Is Pregnancy After an HSG More Likely?

How Tubal Flushing May Improve Your Odds of Conception

HSG and increasing odds of conception

Verywell / Gary Ferster 

Pregnancy after an HSG may be more likely, depending on the cause of your infertility. At least one study found that an HSG with an oil-based contrast did significantly improve pregnancy rates in specific patients. The subsequent live birth rate was likewise significantly higher.

An HSG, or hysterosalpingogram, is a special kind of x-ray that involves administering an iodine dye via the cervix into the uterus and fallopian tubes, and then taking x-ray pictures. The test is intended to check the general uterine shape and to see if the fallopian tubes are clear.

Check out any fertility forum online, and you'll find women claiming they got pregnant one or two months after an HSG. Your doctor may even tell you that you're more likely to conceive after this fertility test.

So, are you more likely to get pregnant after an HSG? Yes! Well, maybe. It depends.

Oil or Water-Soluble Contrast?

An HSG can be done with a water-based or an oil-based contrast medium. (This is the dye that allows the technician to see your uterine shape and fallopian tubes on the x-ray.)

The contrast can also be used therapeutically for "tubal flushing." This is basically doing an HSG without the imaging.

While the contrast medium may not make a difference when it comes to the fertility test itself, it does seem to matter when looking at the post-HSG pregnancy boost.

Studies have compared pregnancy rates after:

  • tubal flushing with a water-soluble contrast media
  • tubal flushing with an oil-soluble contrast media
  • tubal flushing with both oil and water contrasts combined
  • no intervention at all

The studies found that:

  • There were boosts in pregnancy rates over six months using either oil-soluble contrast medium, or water. There was, however, more of an increase in pregnancy rates with oil-soluble contrast, compared with tubal flushing using water‐based contrast medium, or no intervention at all. This held true independent of the varied characteristics of the couples being studied.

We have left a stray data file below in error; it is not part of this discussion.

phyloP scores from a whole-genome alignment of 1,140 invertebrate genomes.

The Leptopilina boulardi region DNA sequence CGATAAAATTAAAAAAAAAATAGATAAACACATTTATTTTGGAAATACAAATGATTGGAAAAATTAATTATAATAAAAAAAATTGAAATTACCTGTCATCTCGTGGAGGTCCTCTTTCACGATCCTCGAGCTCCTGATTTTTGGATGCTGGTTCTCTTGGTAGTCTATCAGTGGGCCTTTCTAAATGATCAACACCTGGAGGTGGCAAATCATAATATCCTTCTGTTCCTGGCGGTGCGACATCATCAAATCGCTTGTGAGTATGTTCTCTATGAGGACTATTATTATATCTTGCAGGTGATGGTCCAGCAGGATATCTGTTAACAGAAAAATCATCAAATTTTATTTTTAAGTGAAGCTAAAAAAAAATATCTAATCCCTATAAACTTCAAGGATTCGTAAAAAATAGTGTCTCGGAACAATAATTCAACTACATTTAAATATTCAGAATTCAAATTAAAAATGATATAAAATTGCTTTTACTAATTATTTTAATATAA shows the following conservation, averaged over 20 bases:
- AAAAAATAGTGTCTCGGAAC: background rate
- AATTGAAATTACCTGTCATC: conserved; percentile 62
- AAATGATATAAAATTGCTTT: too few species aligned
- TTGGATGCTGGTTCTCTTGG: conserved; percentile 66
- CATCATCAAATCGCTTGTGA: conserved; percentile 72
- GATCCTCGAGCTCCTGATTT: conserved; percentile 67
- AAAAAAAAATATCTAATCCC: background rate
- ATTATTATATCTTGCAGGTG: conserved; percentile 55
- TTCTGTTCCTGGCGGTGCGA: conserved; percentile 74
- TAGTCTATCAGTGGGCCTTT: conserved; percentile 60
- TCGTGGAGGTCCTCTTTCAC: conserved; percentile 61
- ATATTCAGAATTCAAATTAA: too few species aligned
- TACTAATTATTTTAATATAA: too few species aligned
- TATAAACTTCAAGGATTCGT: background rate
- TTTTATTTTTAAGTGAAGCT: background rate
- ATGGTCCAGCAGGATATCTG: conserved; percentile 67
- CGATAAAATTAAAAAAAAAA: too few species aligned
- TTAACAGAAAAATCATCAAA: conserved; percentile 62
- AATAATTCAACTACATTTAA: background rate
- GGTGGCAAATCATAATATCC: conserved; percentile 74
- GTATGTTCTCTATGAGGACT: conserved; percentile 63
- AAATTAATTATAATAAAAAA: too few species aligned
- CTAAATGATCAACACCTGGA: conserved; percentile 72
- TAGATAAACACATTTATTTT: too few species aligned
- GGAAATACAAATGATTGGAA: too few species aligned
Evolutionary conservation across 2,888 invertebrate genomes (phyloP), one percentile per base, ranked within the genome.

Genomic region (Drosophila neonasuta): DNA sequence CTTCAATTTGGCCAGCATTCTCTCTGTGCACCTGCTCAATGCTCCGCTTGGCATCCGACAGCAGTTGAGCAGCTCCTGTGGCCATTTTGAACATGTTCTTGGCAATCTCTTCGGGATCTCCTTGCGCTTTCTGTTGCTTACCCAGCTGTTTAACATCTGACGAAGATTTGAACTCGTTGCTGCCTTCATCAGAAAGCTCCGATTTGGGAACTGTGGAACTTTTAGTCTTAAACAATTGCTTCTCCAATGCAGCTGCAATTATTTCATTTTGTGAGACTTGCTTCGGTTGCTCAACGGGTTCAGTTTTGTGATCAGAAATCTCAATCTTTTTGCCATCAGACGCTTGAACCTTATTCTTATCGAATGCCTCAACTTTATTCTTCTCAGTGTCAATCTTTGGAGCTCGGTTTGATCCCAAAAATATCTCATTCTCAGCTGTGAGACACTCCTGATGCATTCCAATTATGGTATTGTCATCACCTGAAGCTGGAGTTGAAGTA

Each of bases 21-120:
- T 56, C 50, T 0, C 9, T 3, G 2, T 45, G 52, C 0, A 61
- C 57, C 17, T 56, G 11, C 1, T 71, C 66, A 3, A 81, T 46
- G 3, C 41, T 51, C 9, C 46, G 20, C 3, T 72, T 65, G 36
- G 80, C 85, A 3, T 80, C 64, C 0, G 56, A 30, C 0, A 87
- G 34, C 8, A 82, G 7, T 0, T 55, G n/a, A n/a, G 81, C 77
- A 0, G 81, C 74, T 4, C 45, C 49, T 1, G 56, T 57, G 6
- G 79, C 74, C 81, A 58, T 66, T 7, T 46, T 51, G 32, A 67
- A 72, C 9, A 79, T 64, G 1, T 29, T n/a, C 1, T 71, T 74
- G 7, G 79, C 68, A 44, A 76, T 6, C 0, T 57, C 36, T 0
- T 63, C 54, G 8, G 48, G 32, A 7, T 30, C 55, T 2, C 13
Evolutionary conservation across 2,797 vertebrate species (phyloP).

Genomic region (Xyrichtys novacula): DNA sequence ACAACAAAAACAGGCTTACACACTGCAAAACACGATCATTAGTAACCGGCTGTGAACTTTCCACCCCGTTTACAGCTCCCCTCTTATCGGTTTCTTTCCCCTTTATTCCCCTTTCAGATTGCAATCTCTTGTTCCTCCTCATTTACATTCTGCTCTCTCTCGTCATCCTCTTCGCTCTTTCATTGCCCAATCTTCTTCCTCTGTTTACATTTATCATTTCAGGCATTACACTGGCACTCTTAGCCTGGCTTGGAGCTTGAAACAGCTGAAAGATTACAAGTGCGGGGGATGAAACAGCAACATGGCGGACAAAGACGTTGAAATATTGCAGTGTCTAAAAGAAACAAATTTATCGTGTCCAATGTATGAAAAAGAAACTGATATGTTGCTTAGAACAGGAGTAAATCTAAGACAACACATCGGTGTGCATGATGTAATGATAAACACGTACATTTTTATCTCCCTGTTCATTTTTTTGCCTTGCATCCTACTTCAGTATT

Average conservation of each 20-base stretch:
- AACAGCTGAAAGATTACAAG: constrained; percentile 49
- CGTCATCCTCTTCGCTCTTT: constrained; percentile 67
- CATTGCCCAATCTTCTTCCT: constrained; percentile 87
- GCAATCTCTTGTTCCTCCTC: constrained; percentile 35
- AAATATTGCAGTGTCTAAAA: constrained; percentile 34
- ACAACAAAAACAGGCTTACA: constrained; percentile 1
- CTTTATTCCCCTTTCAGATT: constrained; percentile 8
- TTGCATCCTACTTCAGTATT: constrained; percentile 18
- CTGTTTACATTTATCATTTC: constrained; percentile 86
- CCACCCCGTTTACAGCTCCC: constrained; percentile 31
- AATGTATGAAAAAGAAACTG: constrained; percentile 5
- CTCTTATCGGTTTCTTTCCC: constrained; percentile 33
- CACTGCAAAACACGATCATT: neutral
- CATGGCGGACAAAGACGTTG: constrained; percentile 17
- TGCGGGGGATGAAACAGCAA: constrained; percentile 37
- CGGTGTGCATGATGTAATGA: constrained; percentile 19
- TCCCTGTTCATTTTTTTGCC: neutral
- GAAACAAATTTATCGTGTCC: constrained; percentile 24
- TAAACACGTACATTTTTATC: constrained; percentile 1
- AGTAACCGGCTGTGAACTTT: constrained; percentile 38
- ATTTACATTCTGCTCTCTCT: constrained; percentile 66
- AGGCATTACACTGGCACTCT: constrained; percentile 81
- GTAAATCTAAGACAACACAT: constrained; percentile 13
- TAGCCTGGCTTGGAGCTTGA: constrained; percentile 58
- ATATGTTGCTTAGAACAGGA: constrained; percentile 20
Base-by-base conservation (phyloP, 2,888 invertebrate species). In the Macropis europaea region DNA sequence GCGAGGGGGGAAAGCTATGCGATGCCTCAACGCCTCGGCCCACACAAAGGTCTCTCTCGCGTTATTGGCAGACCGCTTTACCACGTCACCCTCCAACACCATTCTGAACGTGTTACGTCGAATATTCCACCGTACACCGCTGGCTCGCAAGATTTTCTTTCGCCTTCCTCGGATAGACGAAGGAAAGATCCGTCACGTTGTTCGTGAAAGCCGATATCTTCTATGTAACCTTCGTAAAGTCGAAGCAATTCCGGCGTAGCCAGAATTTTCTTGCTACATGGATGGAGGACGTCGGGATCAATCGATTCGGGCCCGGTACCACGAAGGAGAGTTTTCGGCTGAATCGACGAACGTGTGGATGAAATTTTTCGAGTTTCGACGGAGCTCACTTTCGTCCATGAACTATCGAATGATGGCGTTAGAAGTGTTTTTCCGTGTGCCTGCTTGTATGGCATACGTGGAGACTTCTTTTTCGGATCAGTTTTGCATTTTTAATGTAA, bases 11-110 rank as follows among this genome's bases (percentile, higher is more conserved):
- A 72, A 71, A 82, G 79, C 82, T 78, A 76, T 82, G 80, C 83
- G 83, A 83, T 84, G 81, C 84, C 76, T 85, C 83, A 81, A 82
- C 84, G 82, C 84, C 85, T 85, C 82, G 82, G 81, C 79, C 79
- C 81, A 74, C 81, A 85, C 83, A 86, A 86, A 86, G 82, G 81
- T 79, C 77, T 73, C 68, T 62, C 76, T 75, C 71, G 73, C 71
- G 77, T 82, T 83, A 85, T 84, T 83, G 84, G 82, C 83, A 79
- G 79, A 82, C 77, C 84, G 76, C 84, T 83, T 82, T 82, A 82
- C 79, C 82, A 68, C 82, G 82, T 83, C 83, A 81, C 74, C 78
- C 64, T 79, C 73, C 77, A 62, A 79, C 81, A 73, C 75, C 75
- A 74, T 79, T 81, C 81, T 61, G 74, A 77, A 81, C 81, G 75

If you hope to get the pregnancy boost, an oil-based contrast for HSG is your best bet. You can ask your doctor what they plan to use.

How much did it increase pregnancy rates?

In one analysis of thirteen randomized controlled trials, without any other interventions, couples with no other detected fertility problems had an estimated 17 percent chance of conceiving in any given month.

But, when these couples underwent tubal flushing with an oil-soluble contrast, their pregnancy odds increased to between 29 and 55 percent. This improvement in odds lasted for up to three months post-procedure.

Why Does It Boost Your Pregnancy Odds?

No one is entirely clear why tubal flushing or an HSG increases your pregnancy odds. There are some theories.

One theory is that the dye flushes out the fallopian tubes, clearing partial, minor blocks in some women. If this is the case, the HSG test result will show unblocked fallopian tubes. However, some contrast may seem to stop and then continue on the x-ray. This may be the dye breaking through very thin adhesions.

(In the case of a serious blockage, an HSG cannot repair or open up the tubes.)

Another possibility is that the dye solution enhances the endometrium (the lining of the uterus) in some way, making it easier for an embryo to implant successfully. It may have an anti-inflammatory effect.

And yet another theory is that the dye solution somehow affects the area surrounding the ovaries, enhancing ovulation.

There is another theory that just placement of the catheter into the cervical os boosts pregnancy rates in some women. When done therapeutically, this is known as endometrial scratching. While common, the practice is painful, expensive, and has side-effects.

Tubal flushing seems to have a greater impact on those with unexplained infertility, possible immunological fertility problems, and those with early stage endometriosis.

A Word From Verywell

You may be more likely to get pregnant in the three months after an HSG, but that depends on why you can't get pregnant and what kind of contrast the technician uses.

Doctors order an HSG for diagnostic reasons. It's rarely used as a treatment itself. If you go into the test thinking of it like a fertility treatment, you may feel disappointed if you don't conceive in the next few months. Instead, remember that the primary purpose is fertility assessment. Pregnancy afterward is just a possible bonus.

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Article Sources

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